Oregon legislature compromises GA safety with new ethanol law

I believe it was Mark Twain who once said that nothing is safe when the legislature is in session.


I believe it was Mark Twain who once said that nothing is safe when the legislature is in session.

Well, the state of Oregon just passed House Bill 2210, which requires that once ethanol production in the state reaches 40 million gallons per year, all gasoline, whether leaded or unleaded, must be blended with at least 10% ethanol. It is important to note that the only leaded gasoline sold in Oregon is 100LL and the bill does not exempt avgas.

Now I understand that the Oregon legislature is just trying to help the farmers and clean up the environment. And I applaud them for their efforts. But sacrificing safety for a good goal is just “”plane”" wrong.

This leaves us with four possible reasons for such a gross violation of accepted safety standards: First, the Oregon legislature is hoping to get rid of all of the pesky little general aviation aircraft in the state. Evidently the number of citizens involved in general aviation is not a big enough voting bloc to have a significant effect on upcoming elections.

Second, the Oregon legislature thinks itself so powerful that it can legislate the laws of physics. It must believe that if it passes a law, all of the known scientific knowledge will be amended so that their new law will work perfectly with no problems.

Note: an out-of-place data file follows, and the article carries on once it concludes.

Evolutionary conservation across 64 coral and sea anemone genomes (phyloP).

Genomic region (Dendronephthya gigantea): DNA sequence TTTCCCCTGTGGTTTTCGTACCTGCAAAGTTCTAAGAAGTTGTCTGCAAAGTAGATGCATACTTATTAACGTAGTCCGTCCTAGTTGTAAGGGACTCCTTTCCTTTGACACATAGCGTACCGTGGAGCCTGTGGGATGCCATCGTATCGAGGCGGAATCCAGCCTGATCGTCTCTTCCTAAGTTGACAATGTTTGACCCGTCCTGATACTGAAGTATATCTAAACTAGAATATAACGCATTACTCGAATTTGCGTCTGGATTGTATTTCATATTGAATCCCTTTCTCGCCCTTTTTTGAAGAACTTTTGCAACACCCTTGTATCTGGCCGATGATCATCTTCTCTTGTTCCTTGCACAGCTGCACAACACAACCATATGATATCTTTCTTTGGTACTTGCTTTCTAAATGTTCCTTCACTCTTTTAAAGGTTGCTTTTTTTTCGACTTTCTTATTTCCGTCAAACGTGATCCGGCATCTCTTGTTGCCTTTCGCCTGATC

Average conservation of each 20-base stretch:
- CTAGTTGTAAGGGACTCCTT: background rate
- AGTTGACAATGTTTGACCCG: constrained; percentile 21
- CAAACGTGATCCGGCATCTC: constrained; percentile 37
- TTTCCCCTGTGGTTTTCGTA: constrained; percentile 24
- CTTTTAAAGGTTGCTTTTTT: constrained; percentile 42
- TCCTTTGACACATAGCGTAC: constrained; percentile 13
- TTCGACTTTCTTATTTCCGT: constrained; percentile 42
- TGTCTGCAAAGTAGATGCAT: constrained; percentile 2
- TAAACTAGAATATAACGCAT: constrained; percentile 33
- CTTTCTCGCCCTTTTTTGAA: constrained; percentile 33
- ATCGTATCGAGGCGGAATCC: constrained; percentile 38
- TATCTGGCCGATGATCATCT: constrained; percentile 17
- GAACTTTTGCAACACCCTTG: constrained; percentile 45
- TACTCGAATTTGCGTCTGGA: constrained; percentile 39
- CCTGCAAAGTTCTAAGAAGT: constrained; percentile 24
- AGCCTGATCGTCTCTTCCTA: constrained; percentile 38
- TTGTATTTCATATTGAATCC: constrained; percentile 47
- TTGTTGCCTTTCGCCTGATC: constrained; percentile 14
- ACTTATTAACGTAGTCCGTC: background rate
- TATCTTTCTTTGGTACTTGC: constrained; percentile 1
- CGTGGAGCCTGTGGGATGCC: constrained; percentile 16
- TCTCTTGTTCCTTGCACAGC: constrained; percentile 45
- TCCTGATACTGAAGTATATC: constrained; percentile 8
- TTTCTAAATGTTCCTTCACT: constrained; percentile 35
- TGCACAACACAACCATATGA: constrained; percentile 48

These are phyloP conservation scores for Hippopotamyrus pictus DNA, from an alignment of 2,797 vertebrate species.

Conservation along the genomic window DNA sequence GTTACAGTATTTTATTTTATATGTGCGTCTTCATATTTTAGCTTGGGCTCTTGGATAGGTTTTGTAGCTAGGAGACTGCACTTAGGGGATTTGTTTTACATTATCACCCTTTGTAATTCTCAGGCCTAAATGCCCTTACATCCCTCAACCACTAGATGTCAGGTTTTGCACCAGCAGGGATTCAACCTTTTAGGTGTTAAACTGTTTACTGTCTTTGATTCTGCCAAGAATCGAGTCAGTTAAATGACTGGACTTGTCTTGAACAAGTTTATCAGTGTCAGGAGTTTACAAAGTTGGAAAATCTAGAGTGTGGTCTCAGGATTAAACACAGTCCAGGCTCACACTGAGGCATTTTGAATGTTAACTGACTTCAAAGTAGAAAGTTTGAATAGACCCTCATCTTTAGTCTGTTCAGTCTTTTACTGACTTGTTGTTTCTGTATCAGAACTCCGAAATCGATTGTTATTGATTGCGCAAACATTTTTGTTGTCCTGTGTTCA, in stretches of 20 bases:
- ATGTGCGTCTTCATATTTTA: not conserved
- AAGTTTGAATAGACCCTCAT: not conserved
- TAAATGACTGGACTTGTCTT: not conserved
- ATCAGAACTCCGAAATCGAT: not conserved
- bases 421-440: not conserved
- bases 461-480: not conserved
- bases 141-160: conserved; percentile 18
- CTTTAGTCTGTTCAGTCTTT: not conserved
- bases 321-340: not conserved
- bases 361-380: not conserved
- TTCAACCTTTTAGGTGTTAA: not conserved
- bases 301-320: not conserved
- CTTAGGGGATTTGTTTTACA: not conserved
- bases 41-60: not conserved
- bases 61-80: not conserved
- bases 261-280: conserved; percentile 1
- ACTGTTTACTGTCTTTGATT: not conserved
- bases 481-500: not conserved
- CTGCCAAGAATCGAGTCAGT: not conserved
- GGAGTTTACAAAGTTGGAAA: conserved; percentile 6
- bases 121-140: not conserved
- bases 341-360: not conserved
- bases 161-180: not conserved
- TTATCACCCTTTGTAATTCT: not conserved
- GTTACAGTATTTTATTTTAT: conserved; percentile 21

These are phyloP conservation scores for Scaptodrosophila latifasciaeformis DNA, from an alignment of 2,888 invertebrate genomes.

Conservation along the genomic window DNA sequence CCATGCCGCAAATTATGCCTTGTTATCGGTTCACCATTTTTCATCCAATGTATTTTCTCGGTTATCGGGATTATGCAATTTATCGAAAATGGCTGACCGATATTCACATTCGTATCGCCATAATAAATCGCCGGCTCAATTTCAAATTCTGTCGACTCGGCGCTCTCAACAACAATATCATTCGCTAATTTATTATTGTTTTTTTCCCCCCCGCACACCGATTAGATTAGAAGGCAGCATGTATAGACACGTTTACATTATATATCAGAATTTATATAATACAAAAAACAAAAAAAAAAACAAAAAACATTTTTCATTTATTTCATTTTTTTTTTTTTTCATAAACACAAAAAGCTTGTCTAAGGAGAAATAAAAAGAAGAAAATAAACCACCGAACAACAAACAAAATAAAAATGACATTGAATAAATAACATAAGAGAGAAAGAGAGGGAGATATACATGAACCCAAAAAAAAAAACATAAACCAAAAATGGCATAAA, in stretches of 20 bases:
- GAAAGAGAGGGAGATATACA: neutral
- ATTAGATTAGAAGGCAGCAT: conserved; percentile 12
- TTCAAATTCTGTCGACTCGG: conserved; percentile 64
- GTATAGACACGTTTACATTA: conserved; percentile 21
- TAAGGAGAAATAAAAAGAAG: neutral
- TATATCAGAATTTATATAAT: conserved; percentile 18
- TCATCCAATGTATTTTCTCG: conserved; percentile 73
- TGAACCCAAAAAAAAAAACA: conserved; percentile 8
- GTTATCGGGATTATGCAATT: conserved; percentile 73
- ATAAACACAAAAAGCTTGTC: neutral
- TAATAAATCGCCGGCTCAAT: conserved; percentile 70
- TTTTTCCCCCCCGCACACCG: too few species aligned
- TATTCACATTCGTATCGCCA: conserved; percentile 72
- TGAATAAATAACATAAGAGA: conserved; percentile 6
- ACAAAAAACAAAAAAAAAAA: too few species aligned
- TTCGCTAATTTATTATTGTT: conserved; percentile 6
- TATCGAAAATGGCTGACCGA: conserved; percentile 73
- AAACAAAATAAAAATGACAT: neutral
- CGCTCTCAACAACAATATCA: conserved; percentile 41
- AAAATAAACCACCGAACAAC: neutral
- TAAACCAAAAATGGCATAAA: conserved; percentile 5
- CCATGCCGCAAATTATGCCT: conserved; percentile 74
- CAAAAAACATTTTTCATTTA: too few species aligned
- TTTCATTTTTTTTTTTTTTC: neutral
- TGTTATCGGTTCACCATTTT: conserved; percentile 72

Third, the Oregon legislature does not care if there are a few general aviation accidents. One of the problems in general aviation is that small planes are not “”crowd killers”" like commercial airliners. This means that when the new law causes a “”few”" general aviation accidents, no one will notice. I assume they are hoping that the number of accidents will be low enough, and that Paris Hilton gets married, so the national news services will not look into the problem.

The fourth possible reason is that the Oregon legislature believes that all of the information the ethanol lobbying group puts out is absolutely true ? and that real science just confuses everyone so should be disregarded. Besides, the farmers are all for ethanol and they vote.

The real irony of this whole process ? and the point that bothers me the most ? is that almost all general aviation aircraft have a manual mixture strength control. We set the mixture strength based on engine smoothness, EGT or RPM drop. Ethanol reduces emissions because it has a lower stoichiometric air/fuel ratio than a straight hydrocarbon fuel, so in an aircraft engine, the pilot will just richen the mixture to compensate for the fuel change. The net effect will be that emissions from the engine will be basically the same with or without the ethanol. This means that Oregon legislators are willing to seriously compromise every pilot’s safety for no benefit to anyone except their own political careers.

Ben Visser is an aviation fuels and lubricants expert who spent 33 years with Shell Oil. He has been a private pilot since 1985. You can contact him at Visser@GeneralAviationNews.com.

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